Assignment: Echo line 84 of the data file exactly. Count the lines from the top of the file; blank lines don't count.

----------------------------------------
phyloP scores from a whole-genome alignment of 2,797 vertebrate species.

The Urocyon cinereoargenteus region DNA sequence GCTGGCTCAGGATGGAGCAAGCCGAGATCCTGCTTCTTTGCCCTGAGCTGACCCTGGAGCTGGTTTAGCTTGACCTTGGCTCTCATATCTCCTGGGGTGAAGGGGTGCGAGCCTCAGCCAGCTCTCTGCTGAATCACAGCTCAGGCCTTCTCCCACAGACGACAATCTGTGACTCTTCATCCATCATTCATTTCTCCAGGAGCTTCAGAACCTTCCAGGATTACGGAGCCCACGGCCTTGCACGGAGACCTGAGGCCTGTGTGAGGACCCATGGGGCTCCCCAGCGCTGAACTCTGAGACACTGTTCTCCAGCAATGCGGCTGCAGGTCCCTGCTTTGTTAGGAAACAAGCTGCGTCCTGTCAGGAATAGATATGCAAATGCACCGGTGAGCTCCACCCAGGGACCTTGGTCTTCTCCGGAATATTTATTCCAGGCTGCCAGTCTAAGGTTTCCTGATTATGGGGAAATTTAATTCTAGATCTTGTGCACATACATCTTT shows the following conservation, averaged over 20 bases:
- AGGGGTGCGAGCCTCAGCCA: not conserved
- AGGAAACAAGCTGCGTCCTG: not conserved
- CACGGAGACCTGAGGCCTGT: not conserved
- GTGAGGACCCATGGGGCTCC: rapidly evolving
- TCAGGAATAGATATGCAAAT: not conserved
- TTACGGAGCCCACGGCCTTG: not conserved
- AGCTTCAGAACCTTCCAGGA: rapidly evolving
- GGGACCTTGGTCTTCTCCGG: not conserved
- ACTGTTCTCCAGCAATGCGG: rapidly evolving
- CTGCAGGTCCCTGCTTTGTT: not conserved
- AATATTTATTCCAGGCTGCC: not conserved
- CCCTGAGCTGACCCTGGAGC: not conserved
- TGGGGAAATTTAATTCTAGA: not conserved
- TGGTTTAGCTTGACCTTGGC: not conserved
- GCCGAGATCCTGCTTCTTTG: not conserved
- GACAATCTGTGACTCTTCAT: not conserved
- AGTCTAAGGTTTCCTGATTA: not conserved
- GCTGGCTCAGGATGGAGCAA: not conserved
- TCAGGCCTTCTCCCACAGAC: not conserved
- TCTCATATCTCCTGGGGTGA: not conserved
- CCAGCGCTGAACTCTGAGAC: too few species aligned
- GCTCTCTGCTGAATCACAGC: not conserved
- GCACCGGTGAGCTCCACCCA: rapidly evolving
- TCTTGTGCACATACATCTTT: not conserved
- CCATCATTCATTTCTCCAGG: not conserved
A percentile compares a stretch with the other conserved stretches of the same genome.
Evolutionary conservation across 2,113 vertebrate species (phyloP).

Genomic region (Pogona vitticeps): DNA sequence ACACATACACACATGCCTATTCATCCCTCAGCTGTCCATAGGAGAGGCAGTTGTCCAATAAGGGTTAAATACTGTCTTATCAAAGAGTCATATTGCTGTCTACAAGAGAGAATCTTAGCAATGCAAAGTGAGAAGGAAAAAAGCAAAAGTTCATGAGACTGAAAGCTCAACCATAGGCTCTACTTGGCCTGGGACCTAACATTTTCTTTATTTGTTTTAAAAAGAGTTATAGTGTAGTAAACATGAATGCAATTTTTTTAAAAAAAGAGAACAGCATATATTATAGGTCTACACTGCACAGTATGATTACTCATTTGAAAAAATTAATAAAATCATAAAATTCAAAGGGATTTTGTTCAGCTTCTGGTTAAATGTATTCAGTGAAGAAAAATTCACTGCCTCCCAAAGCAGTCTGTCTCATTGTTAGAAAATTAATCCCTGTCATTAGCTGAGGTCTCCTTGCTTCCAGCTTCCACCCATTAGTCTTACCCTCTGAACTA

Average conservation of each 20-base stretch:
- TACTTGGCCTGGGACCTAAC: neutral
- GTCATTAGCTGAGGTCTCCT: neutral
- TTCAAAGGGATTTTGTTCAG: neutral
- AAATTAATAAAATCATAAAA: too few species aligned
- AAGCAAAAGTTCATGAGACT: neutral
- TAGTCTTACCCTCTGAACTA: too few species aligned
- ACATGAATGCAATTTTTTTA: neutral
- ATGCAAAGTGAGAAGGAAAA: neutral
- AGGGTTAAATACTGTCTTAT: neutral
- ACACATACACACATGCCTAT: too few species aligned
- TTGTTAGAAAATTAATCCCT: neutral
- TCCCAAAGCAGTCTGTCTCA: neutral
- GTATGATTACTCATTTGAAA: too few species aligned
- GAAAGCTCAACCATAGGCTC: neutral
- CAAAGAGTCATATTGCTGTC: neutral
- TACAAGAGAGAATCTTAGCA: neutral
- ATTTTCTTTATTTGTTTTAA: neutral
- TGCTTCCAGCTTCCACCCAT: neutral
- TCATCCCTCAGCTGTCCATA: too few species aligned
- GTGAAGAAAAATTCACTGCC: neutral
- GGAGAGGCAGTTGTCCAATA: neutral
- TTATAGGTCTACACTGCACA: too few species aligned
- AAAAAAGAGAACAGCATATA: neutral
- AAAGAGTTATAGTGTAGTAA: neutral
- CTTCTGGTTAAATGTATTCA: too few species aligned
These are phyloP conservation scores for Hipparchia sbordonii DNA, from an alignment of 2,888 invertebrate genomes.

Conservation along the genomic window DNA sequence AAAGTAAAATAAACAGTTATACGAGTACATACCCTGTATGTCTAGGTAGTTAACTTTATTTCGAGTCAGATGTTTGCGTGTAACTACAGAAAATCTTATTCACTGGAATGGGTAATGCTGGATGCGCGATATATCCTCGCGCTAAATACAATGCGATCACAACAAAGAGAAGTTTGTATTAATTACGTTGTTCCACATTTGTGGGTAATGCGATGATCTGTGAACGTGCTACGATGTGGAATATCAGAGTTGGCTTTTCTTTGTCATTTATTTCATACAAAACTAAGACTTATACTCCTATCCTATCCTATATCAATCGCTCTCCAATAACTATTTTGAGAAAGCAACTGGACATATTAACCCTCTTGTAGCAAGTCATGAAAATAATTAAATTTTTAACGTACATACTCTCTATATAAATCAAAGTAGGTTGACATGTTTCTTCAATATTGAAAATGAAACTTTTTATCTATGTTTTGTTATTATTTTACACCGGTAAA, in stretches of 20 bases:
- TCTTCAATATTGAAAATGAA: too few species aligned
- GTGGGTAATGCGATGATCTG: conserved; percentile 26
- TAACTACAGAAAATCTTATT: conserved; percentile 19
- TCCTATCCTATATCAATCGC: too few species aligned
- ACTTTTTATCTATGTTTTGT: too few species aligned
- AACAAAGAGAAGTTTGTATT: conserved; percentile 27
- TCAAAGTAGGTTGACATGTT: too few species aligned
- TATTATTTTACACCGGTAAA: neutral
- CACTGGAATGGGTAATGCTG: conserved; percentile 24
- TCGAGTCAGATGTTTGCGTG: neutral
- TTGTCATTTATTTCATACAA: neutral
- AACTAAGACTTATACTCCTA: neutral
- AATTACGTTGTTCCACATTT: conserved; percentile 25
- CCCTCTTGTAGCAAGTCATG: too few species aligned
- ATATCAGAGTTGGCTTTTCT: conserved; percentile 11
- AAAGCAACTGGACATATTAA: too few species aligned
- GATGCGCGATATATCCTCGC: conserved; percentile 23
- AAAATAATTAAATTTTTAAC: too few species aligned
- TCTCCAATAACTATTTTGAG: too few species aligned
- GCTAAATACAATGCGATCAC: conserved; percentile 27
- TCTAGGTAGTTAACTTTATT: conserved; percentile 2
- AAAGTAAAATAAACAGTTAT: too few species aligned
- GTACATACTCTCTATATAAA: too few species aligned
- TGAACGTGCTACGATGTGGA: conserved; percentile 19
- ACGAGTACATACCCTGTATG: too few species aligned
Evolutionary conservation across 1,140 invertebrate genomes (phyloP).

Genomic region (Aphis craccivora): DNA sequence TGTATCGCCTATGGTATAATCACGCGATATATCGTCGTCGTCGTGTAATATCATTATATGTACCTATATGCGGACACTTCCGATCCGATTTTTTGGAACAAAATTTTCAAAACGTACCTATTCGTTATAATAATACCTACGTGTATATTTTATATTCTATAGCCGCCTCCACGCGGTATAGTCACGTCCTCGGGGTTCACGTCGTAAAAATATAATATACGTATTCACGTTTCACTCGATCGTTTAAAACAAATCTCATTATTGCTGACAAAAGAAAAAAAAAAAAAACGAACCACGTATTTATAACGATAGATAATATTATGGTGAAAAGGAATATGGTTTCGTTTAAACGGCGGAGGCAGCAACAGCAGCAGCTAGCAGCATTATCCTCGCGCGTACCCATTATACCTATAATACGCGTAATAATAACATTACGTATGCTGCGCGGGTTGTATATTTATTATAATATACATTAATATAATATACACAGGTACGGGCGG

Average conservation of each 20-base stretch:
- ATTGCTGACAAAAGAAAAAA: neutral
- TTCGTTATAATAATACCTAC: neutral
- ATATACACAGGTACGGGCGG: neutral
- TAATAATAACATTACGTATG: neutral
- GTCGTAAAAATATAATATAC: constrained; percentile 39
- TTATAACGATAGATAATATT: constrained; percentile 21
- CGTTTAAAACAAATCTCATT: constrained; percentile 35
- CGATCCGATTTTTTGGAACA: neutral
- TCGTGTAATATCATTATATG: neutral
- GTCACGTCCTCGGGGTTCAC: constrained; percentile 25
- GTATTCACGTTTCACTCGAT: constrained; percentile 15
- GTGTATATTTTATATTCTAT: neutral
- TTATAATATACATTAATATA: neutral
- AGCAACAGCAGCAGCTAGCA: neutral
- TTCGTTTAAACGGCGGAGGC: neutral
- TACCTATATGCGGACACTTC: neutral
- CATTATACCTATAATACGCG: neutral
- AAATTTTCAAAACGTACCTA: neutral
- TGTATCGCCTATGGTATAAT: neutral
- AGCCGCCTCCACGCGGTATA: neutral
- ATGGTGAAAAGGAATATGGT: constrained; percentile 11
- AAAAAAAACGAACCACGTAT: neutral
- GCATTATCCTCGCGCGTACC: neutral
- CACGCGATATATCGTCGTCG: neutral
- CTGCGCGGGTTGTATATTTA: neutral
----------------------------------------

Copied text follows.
Evolutionary conservation across 1,140 invertebrate genomes (phyloP).